Is there such a thing as a perfect chocolate cake?
This chocolate layer cake is (dare I say) perfect. It's moist, perfectly chocolatey, and not overly sweet. Hands down, it is my all-time favorite. Any time I make a chocolate cake (or cupcakes), I use this recipe.
Chocaholics, look no further
This cake is perfect for the chocaholic in your life. My husband is a serious chocolate-lover. I made this cake for his birthday one year and he. loved it.
I highly recommend that you make it next time you need a chocolate fix. You won't regret it.
The recipe is pretty versatile, too!
This chocolate layer cake recipe is fairly versatile, too. Though I used regular cocoa powder in this rendition, you can definitely use dark, too. Want to toss some mini chocolate chips in there for texture? Do it.
What inspired this recipe?
These recipes come from Joy Wilson's new cookbook, Homemade Decadence: Irresistibly Sweet, Salty, Gooey, Sticky, Fluffy, Creamy, Crunchy Treats.
Double the Chocolate Cake
For the chocolate cake
- 3 cups cake flour
- ¾ cup unsweetened cocoa powder
- 2 teaspoon baking powder
- 1 ½ teaspoon baking soda
- 1 teaspoon salt
- 16 tablespoon unsalted butter room temperature
- 1 ½ cups light brown sugar packed
- 1 ½ cups granulated sugar
- 4 eggs room temperature
- 1 tablespoon vanilla extract
- 2 cups buttermilk
For the chocolate buttercream frosting
- 48 tablespoon unsalted butter room temperature (see notes)
- 2 cups unsweetened cocoa powder
- 6-8 cups powdered sugar
- 1.5 teaspoon kosher salt
- 3 teaspoon vanilla extract
- 4-6 tablespoon milk/heavy cream
To make the cake
- Preheat the oven to 350 degrees F. Prepare three 9-inch round baking pans by lining the bottoms with parchment paper (trace the pan and cut out the circle) and grease the sides. Set the pans aside.
- In a medium bowl, whisk the flour, cocoa powder, baking powder, baking soda, and kosher salt together. Set aside.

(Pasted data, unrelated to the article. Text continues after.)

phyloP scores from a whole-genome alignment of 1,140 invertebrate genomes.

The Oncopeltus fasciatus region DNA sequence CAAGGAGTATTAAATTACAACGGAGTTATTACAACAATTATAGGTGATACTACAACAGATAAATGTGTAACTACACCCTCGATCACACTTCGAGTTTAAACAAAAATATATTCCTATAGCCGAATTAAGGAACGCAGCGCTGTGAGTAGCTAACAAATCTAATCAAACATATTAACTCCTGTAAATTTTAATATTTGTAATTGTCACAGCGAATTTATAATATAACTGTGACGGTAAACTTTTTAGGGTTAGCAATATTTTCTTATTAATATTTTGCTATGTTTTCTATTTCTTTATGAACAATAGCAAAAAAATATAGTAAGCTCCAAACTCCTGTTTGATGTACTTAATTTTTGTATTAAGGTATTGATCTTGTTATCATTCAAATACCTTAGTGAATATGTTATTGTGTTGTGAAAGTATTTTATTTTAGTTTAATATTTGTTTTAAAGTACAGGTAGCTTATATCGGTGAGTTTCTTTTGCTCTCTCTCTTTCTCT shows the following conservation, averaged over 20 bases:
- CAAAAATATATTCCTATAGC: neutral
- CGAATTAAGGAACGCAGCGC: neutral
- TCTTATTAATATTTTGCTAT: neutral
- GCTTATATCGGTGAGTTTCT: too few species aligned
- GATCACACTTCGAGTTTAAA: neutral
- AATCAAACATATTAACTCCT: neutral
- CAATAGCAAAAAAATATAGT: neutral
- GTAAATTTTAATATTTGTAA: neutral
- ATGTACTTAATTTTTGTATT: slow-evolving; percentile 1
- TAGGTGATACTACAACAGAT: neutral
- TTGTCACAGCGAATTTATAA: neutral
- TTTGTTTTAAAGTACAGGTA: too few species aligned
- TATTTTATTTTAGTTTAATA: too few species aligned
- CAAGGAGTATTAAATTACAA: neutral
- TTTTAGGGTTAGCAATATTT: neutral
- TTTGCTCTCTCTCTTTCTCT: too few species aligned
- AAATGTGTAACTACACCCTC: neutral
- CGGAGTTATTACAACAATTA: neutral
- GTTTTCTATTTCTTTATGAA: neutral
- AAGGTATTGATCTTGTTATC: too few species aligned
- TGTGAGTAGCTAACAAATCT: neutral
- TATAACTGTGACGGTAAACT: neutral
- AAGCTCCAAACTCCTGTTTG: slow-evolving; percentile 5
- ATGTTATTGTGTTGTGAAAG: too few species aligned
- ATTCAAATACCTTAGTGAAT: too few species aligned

- In the bowl of a stand mixer fitted with the paddle attachment, beat the butter and sugars together on medium speed for 3-4 minutes. Add the eggs, one at a time, beating for a minute or so after adding each egg. Add the vanilla extract.
- Lower the speed of the mixer to low, add half of the flour mixture, and beat until it is well-incorporated. Slowly stream in the buttermilk until it is all combined. Add the remaining flour mixture and beat until it is just combined. Finish stirring everything with a spatula, if necessary.
- Divide the batter between the 3 pans. I recommend using a small kitchen scale to weigh the pans to ensure even amounts of batter in each.
- Bake the cakes for 20-25 minutes, or until a toothpick or knife comes out clean when inserted into the center. Rotate the pans about halfway through to ensure even baking.
- Let the cakes cool in the pans for about 20 minutes before turning them out onto wire racks to finish cooling completely.
- You can double-wrap the cakes in plastic wrap or foil and store them in the freezer if you aren't going to frost them immediately.
To make the chocolate buttercream
- Add the softened butter to the bowl of a stand mixer fitted with the paddle attachment. Beat it on medium for about 1 minute.
- While the butter is being beaten, whisk together the cocoa powder and powdered sugar.
- Add 2 cups of the powdered sugar/cocoa powder mixture, the kosher salt, and vanilla extract. Beat on low speed until the powdered sugar is incorporated.
- Add another 2 cups of the powdered sugar. Beat on low speed, and add an additional 2 cups of powdered sugar as needed to thicken the frosting. Use the milk/heavy cream to thin things out as needed and the remaining cups of powdered sugar to thicken if needed.
- Once the frosting is as stiff as you’d like it to be, beat it on medium speed for about 4 minutes, or until the frosting is fluffy and smooth.
- Frost the completely cooled cakes however you'd like. I went with rosettes all over.
- I can't recommend this Homemade Pan Release from I Am Baker highly enough. It's easy to make, lasts in the fridge for like 6 months, and works so, so well.
- You can use this cake recipe to make cupcakes, too. It makes like 2.5-3 dozen cupcakes, depending on how full you fill up the cupcake liners.
- Yes, this is an obscene amount of butter. But if you're planning to decorate the cake with rosettes, like I did, you're going to need it.
Disclaimer: Nutritional information is a generated estimate and is not guaranteed to be accurate.
What gear should I have on hand to make this recipe?
- Joy the Baker's 2nd cookbook, for sure
- 9-inch round cake pans
- Spatulas, measuring cups, and measuring spoons